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Author Topic: The Road to the Top of the World  (Read 3835 times)

cpzilliacus

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The Road to the Top of the World
« on: February 13, 2016, 12:44:20 AM »

N.Y. Times: The Road to the Top of the World - A remote town in the Arctic Circle known for caribou, northern lights and frigid winters feels like Canada’s last frontier. A highway being built there could change all that.

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In the Arctic, roads are magical. They appear in the fall and melt in the spring. Others, buckled by permafrost, undulate in the snow. Many are invisible to the naked eye — caribou migration routes that exist only by instinct. During the sunless, frigid winter, the Arctic Ocean becomes one vast road for polar bears and snowmobiles.

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Amid these roads, a new one is being built, an 85-mile sliver topped with gravel in Canada’s Northwest Territories. It will link the town of Inuvik to the smaller village of Tuktoyaktuk, known locally as Tuk. Anywhere else, its creation would be minor, a rounding error for departments. But this road is different, because Tuk sits on the Arctic Ocean. It would be the only public highway to its shores and would fulfill a decades-old dream to link all three Canadian coasts — Atlantic, Pacific and Arctic.


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When finished in late 2017, the road to Tuk will be accessible from the Dempster Highway, which begins in the Yukon Territory near Alaska and heads northeast across the Arctic Circle. Driving to Tuk from the United States will be an epic road trip. Starting where I live in Chicago, Tuk will be just over 3,700 miles away.
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oscar

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Re: The Road to the Top of the World
« Reply #1 on: February 13, 2016, 01:21:07 AM »

I suggest moving this to the Canada forum, where there is already some discussion of this highway.
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Chris

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Re: The Road to the Top of the World
« Reply #2 on: February 13, 2016, 04:27:07 AM »

Prudhoe Bay in Alaska and the North Cape in Norway are both farther north than Tuktoyaktuk. The North Cape is even accessible by a paved road, the roads to Tuk and Prudhoe Bay are gravel.

vdeane

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Re: The Road to the Top of the World
« Reply #3 on: February 13, 2016, 03:34:19 PM »

Technically the Dalton ends south of the Arctic Ocean and ocean access is restricted; you have to get a tour from the oil company.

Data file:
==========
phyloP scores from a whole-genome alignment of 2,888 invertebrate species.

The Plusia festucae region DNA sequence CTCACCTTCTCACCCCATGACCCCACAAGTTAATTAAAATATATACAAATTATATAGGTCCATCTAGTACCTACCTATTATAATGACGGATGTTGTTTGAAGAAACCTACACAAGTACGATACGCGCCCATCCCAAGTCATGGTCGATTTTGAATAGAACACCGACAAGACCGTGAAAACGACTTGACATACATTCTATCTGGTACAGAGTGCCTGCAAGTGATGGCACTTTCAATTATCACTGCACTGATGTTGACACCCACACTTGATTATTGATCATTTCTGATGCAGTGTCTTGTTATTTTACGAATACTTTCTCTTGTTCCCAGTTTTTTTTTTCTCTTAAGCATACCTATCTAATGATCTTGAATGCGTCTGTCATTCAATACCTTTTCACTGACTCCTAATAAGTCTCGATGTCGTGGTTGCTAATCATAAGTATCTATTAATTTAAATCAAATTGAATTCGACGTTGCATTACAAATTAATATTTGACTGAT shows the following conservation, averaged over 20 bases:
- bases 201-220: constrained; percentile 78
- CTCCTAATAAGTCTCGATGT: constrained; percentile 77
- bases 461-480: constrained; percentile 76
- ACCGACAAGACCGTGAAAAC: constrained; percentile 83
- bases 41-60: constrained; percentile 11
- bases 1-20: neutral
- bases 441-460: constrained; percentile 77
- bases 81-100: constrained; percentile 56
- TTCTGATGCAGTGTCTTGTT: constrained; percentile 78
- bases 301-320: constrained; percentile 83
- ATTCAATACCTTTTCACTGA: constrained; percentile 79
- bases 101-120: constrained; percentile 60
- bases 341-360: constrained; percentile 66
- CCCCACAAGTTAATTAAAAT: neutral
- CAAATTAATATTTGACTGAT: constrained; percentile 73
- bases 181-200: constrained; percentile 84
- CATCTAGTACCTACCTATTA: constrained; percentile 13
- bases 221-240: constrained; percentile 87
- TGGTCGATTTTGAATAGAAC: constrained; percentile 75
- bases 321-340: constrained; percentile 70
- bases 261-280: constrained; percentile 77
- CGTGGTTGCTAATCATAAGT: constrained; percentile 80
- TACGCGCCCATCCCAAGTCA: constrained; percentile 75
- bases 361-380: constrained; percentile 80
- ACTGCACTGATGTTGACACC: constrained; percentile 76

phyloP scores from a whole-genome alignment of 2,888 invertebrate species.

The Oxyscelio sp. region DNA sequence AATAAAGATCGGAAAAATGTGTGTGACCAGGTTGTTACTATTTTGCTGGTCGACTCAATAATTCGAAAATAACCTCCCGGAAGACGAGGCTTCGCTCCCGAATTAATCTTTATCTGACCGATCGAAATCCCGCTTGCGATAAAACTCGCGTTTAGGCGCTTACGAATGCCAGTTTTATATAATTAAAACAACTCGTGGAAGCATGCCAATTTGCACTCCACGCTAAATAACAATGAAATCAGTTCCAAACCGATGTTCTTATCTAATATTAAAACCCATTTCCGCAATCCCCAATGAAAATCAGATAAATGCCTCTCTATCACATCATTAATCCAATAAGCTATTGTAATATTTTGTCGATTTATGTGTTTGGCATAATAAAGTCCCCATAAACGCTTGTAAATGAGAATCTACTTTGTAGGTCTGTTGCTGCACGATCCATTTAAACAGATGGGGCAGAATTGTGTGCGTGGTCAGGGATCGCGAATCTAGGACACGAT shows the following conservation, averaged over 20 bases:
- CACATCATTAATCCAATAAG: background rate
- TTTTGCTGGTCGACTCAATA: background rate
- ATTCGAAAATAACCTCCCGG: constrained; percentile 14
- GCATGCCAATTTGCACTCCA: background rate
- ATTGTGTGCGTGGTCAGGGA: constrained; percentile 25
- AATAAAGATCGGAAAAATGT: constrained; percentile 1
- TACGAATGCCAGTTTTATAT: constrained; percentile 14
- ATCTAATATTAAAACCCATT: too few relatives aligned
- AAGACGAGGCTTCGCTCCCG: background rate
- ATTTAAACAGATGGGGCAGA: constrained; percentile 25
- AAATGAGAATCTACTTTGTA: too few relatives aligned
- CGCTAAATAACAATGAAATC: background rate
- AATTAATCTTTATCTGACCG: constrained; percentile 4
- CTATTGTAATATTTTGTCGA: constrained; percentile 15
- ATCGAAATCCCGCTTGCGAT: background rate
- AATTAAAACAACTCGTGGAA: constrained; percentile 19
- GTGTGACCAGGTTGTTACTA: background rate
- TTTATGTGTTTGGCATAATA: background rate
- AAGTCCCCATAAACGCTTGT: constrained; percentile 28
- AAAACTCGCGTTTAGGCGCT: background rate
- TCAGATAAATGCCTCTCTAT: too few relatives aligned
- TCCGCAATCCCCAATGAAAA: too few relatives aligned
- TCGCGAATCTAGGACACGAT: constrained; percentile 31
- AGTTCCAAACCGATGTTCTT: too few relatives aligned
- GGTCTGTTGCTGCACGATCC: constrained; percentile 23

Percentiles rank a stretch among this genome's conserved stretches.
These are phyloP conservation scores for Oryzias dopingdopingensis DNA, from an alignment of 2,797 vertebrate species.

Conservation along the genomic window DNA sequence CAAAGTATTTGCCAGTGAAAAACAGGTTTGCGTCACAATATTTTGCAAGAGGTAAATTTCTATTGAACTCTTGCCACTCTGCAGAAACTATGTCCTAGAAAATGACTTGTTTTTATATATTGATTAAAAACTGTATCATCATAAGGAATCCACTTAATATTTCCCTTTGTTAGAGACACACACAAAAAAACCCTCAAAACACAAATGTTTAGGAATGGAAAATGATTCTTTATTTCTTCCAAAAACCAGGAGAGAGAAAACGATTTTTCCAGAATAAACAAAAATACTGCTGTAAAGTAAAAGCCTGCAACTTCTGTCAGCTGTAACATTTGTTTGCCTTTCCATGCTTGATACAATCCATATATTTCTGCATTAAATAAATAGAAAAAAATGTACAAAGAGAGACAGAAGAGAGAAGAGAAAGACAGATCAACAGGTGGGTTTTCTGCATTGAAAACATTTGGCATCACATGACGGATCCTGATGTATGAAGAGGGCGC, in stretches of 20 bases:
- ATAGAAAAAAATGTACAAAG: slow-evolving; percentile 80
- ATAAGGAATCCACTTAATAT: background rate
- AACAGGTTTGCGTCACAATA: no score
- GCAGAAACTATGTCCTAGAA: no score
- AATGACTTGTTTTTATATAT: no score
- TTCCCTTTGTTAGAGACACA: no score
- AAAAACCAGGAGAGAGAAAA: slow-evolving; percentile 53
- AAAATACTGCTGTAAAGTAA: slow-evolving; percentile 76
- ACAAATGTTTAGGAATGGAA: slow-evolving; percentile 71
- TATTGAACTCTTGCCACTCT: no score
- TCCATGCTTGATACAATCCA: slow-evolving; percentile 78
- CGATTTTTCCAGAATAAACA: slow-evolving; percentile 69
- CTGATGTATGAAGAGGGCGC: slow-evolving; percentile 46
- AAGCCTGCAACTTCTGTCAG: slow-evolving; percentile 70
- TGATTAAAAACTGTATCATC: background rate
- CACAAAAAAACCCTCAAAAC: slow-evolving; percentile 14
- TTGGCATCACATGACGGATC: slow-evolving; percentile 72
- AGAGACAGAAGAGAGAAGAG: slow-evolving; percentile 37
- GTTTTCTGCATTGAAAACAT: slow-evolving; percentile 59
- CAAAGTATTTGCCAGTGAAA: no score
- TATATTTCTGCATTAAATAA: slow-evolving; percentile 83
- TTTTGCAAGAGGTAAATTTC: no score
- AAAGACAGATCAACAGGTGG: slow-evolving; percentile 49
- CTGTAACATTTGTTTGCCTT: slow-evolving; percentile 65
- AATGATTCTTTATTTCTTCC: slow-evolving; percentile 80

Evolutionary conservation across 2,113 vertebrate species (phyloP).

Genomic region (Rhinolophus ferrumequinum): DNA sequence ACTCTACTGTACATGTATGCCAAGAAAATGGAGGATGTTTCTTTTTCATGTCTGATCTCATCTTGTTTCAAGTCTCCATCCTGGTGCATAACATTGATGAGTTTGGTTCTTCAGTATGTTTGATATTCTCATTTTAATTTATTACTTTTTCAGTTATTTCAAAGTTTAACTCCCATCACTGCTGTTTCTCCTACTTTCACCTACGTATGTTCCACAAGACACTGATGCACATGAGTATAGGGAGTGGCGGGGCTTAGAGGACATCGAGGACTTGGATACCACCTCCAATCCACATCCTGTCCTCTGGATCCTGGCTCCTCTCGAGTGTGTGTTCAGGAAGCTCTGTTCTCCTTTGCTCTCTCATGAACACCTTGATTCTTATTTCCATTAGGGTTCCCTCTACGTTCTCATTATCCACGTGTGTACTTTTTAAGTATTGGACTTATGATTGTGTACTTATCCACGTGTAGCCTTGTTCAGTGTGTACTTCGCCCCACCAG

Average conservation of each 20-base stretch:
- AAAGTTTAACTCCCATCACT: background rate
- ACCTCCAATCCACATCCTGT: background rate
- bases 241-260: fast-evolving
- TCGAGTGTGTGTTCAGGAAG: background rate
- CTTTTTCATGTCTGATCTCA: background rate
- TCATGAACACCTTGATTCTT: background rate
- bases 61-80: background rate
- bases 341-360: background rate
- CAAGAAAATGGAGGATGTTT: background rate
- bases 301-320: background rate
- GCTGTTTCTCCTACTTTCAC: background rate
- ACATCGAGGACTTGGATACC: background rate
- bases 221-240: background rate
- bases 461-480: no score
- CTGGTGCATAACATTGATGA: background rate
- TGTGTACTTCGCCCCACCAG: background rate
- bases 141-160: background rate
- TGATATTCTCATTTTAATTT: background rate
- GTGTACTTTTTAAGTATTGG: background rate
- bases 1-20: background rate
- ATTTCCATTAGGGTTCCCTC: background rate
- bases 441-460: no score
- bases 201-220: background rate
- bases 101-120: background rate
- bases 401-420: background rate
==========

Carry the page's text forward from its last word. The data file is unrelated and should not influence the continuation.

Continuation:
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Alps

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Re: The Road to the Top of the World
« Reply #4 on: February 14, 2016, 10:31:07 PM »

Prudhoe Bay in Alaska and the North Cape in Norway are both farther north than Tuktoyaktuk. The North Cape is even accessible by a paved road, the roads to Tuk and Prudhoe Bay are gravel.
Neither Prudhoe Bay nor the North Cape is part of Canada's highway system. No other nation can claim to link three oceans with their highway network, unless they a) ignore intervening nations (USA) or b) fudge the definition of an ocean (Australia and the "Antarctic Ocean" that sometimes gets defined).

Pete from Boston

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Re: The Road to the Top of the World
« Reply #5 on: February 15, 2016, 01:50:16 AM »

Who else remembers Tuktoyaktuk from the 1995 Molson Ice mega-concert contest?
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ghYHZ

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Re: The Road to the Top of the World
« Reply #6 on: February 15, 2016, 06:25:31 AM »

......Or the Alumni of the University of Tuktoyaktuk with their t-shirts ‘Tuk U’
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abefroman329

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Re: The Road to the Top of the World
« Reply #7 on: April 21, 2016, 11:40:51 AM »

Who else remembers Tuktoyaktuk from the 1995 Molson Ice mega-concert contest?

...Vaguely...
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1995hoo

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Re: The Road to the Top of the World
« Reply #8 on: April 23, 2016, 12:05:59 PM »

I remember meeting some kids from Tuktoyaktuk at the 1989 Canadian Boy Scout Jamboree on PEI. They were about the only people who didn't grumble that the showers had only cold water!
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